Are we living through an opioid crisis?

Are we living through an opioid crisis?

A new study says more than one in three Americans were prescribed opioids in 2015.  The exact estimated total is 92 million Americans, or 38 percent of the population.

While these opioids were legally prescribed, the study claims these drugs have been promoting extensive addiction and overdose deaths. The study backs up this claim by stating that 11.5 million people, about five percent of the American population, misused prescribed opioids.

Research shows that since 1999, overdose deaths involving opioids have quadrupled. The impact is so alarming that the White House recently declared the opioid crisis a national emergency.

The study believes there may be several causes to opioid misuse:

  • Relatives are passing on their prescribed opioids to one another
  • Patients are taking larger doses than prescribed
  • Patients are using prescribed opioids to get high

As a result of the study, the following recommendations have been suggested to help combat the problem:

  • Patients should have to sign an opioid treatment agreement outlining risks and benefits.
  • New laws should allow pharmacists to fill only half of a prescription at a time.
  • Doctors should prescribe lower doses of opioids for shorter time periods.
  • Doctors should consider a “stepped-care” approach by trying to manage the patient’s pain without drugs first. For example, physical therapy or acupuncture. Then, if that doesn’t work, a milder pain medication would be prescribed such as aspirin, ibuprofen, or acetaminophen. Only after these steps have failed would opioids then be considered an option.

If you think you are experiencing opioid addiction, you should seek the help of a medical professional immediately. Dr. Pradeep Thapar, a psychiatrist at Advocate Christ Medical Center in Oak Lawn, Ill. lists the following as symptoms of opioid addiction:

  • Anxiety
  • Depression
  • Irritability
  • Decreased motivation
  • Unsuccessful attempts to decrease opioid use
  • Extensive time spent obtaining, using, or recovering from the drug
  • Abandonment of responsibilities and usual hobbies and activities
  • Withdrawal symptoms: cravings, cramps, nausea, sweating, chills, vomiting, diarrhea, muscle aches, dilated pupils

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2 Comments

  1. The conclusions of the “study” mentioned above have me so irritated I don’t know where to start.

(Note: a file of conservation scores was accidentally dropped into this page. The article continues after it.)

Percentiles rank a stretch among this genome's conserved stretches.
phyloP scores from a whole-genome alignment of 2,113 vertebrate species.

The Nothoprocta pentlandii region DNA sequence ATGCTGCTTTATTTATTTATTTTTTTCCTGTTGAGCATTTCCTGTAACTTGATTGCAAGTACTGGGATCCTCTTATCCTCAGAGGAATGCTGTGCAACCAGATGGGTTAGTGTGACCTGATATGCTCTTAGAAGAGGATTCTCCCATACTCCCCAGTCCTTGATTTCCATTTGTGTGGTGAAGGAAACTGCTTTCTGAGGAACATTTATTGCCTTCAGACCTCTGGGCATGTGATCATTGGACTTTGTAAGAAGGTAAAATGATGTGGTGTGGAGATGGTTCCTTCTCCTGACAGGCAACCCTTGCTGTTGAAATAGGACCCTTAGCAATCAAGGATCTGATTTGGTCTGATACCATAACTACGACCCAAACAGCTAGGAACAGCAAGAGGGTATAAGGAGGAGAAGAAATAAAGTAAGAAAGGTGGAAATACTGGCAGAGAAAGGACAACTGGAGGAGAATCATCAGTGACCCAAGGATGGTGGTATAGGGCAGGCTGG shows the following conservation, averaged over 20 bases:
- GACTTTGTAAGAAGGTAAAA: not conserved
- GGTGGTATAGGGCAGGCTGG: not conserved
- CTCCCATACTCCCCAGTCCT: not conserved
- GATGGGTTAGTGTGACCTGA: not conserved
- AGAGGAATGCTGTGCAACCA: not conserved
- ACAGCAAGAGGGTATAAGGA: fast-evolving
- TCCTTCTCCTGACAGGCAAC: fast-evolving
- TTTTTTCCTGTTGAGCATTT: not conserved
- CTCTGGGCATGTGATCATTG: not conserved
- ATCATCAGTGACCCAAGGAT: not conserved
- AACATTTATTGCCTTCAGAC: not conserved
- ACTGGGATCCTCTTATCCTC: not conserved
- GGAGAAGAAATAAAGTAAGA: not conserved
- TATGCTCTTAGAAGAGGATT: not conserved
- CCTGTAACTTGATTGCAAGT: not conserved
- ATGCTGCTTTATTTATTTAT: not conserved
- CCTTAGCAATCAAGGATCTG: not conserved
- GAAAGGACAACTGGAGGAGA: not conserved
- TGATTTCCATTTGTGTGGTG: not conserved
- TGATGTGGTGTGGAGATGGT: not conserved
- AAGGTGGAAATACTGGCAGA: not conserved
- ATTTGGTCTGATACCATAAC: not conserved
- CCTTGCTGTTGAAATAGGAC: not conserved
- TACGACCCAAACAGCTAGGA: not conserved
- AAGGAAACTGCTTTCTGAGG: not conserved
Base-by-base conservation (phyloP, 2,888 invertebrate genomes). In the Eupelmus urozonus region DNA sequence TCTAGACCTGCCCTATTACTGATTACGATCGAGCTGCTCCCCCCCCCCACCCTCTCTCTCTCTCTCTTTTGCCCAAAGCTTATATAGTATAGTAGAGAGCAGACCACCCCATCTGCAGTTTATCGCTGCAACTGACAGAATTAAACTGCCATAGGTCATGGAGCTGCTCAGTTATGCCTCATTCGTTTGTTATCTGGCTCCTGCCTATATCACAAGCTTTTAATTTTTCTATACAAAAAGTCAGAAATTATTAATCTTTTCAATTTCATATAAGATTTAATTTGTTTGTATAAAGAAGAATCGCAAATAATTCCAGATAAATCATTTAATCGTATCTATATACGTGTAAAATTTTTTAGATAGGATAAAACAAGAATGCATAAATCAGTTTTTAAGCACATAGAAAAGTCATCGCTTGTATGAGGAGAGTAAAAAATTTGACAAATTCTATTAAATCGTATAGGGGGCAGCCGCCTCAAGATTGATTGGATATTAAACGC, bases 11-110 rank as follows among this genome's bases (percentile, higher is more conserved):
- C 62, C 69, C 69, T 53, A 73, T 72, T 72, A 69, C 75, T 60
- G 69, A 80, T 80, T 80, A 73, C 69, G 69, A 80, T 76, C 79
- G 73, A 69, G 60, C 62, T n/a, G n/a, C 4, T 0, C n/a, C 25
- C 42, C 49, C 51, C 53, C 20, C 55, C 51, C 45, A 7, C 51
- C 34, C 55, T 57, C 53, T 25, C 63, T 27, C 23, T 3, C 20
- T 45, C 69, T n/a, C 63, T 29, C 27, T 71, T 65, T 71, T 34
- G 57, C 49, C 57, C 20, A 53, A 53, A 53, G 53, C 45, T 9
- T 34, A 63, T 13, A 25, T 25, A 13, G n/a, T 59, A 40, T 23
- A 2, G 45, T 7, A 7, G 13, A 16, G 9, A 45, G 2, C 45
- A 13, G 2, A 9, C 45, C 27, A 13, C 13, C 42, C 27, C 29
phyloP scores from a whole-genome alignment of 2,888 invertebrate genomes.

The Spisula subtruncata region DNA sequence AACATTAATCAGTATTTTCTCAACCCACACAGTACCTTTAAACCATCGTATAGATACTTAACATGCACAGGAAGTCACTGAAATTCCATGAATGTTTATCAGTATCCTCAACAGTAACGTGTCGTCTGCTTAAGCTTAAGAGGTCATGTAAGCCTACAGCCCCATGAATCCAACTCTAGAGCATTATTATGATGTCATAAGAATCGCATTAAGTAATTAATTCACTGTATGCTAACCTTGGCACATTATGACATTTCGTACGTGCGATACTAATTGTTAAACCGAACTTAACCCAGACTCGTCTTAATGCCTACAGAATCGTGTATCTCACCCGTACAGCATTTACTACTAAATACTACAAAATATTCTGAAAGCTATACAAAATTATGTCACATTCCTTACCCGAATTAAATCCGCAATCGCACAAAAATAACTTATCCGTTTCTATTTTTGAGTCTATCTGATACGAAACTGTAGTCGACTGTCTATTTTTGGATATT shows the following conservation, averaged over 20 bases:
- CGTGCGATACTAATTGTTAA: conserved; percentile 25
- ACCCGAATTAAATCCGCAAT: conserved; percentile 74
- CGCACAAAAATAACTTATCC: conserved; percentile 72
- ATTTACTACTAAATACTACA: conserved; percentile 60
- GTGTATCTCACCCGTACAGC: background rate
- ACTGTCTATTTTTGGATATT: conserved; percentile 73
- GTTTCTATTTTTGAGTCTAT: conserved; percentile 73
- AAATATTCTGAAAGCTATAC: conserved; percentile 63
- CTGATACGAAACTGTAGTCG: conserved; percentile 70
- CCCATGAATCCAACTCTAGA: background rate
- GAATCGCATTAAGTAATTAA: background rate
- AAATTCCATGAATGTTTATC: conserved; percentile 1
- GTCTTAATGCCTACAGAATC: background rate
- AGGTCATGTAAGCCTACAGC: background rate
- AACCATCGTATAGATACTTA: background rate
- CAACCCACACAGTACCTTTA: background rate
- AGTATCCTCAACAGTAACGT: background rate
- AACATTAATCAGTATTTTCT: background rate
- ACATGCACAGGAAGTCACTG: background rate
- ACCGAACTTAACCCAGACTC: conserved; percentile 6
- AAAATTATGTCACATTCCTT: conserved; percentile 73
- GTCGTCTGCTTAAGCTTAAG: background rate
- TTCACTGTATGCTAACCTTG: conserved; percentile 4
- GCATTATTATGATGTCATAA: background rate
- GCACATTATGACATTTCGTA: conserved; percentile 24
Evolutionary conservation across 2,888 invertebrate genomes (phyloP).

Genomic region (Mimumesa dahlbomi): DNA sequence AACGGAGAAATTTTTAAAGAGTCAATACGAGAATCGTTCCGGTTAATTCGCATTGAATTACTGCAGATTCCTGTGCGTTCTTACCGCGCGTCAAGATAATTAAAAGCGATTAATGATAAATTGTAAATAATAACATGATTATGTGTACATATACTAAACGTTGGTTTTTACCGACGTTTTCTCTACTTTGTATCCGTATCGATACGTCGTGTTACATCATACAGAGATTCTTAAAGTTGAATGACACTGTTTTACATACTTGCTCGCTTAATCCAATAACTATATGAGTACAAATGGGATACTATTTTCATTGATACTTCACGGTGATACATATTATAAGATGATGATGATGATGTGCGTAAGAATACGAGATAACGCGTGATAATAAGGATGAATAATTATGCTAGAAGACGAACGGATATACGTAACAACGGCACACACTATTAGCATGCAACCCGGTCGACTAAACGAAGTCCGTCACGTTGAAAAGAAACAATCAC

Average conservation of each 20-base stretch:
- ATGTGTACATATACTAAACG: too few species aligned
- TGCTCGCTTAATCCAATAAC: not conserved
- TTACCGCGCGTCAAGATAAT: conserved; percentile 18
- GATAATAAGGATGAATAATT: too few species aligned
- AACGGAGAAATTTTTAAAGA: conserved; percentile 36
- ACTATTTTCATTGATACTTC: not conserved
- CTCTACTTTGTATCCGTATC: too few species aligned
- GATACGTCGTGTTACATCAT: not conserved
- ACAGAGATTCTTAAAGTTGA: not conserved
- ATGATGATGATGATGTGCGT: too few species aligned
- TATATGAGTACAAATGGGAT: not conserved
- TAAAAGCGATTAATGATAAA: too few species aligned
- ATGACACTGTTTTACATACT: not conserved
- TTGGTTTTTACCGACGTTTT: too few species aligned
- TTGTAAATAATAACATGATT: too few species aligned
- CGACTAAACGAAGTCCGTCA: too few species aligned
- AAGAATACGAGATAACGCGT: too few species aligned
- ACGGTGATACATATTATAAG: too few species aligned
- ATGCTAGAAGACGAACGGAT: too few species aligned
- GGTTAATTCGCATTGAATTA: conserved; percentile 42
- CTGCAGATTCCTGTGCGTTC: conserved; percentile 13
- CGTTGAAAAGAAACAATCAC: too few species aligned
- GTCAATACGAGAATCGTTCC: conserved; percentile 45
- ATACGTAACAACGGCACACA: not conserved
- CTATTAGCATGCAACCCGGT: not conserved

People who abuse drugs are going to do it regardless of were or how they get them. I’ve been on opioids for several years. I take them as prescribed and have no issues. I had one doctor tell me to try acetaminophen. I immediately found a new doctor. OTC drugs do not relieve severe pain.

    The laws are already a hassle, don’t make them worse.

    The pharmacist can judge whether to fill the entire prescription?! Pharmacists are not medical doctors and should have no say in how a prescription is filled.

    People who have never experienced severe, debilitating pain have no room to tell others, including doctors, how to relieve that pain.

  2. I agree whole heartedly. I have been dealing with fibromyalgia for almost two decades now. The opioid I have been taking the entire time only dulls the constant pain I am in.

    Since they have changed the classification, the people who use these medications responsibly are treated like addicts and are constantly dealing with doctors that, understandably, don’t want to put their jobs in jeopardy by allowing their patients to have these opioids as they can be held responsible for idiots that are misusing the medication. Also as someone who quickly adapts to medication, there is no hope of ever increasing the dosage or getting a stronger medicine.

    Responsible patients should not have to pay the price for the states, such as Florida, that once had pain centers on every corner and gave out the strongest opioids to any person that had the money to buy them.

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About the Author

Jamie Bonnema
Jamie Bonnema

Jamie Bonnema, health enews contributor, is a specialist of public affairs and marketing at Advocate Christ Medical Center in Oak Lawn. She earned her BA in communications from DePaul University in Chicago. In her free time, she enjoys hiking, going to concerts, and cheering on the Chicago Cubs.

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